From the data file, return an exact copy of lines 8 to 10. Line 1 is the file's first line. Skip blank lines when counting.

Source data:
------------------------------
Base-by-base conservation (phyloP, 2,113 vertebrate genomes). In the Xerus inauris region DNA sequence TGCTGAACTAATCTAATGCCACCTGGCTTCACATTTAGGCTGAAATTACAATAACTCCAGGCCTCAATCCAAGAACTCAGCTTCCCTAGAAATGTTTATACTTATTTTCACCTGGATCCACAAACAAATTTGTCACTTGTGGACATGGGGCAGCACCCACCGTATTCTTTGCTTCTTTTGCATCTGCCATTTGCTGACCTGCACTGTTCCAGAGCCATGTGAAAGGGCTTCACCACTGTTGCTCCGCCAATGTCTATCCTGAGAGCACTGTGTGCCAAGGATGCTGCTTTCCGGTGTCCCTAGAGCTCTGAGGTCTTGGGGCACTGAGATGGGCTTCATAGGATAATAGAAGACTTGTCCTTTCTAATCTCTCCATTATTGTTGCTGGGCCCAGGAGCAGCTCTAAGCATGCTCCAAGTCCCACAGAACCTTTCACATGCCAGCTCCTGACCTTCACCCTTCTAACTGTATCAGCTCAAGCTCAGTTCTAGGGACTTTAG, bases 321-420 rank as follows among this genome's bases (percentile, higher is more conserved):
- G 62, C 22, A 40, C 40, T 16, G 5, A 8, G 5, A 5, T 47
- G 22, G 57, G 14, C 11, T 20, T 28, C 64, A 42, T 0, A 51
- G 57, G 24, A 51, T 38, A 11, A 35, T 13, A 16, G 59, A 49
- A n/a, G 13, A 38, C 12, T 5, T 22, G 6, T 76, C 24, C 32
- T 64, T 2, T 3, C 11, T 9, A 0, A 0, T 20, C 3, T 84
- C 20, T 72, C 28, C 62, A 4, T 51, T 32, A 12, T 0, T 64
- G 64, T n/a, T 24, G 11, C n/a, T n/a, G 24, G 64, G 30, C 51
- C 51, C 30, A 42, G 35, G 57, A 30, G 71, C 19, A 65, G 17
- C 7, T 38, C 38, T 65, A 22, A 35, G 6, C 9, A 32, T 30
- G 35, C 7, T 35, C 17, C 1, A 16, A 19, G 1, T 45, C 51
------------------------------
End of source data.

- G 64, T n/a, T 24, G 11, C n/a, T n/a, G 24, G 64, G 30, C 51
- C 51, C 30, A 42, G 35, G 57, A 30, G 71, C 19, A 65, G 17
- C 7, T 38, C 38, T 65, A 22, A 35, G 6, C 9, A 32, T 30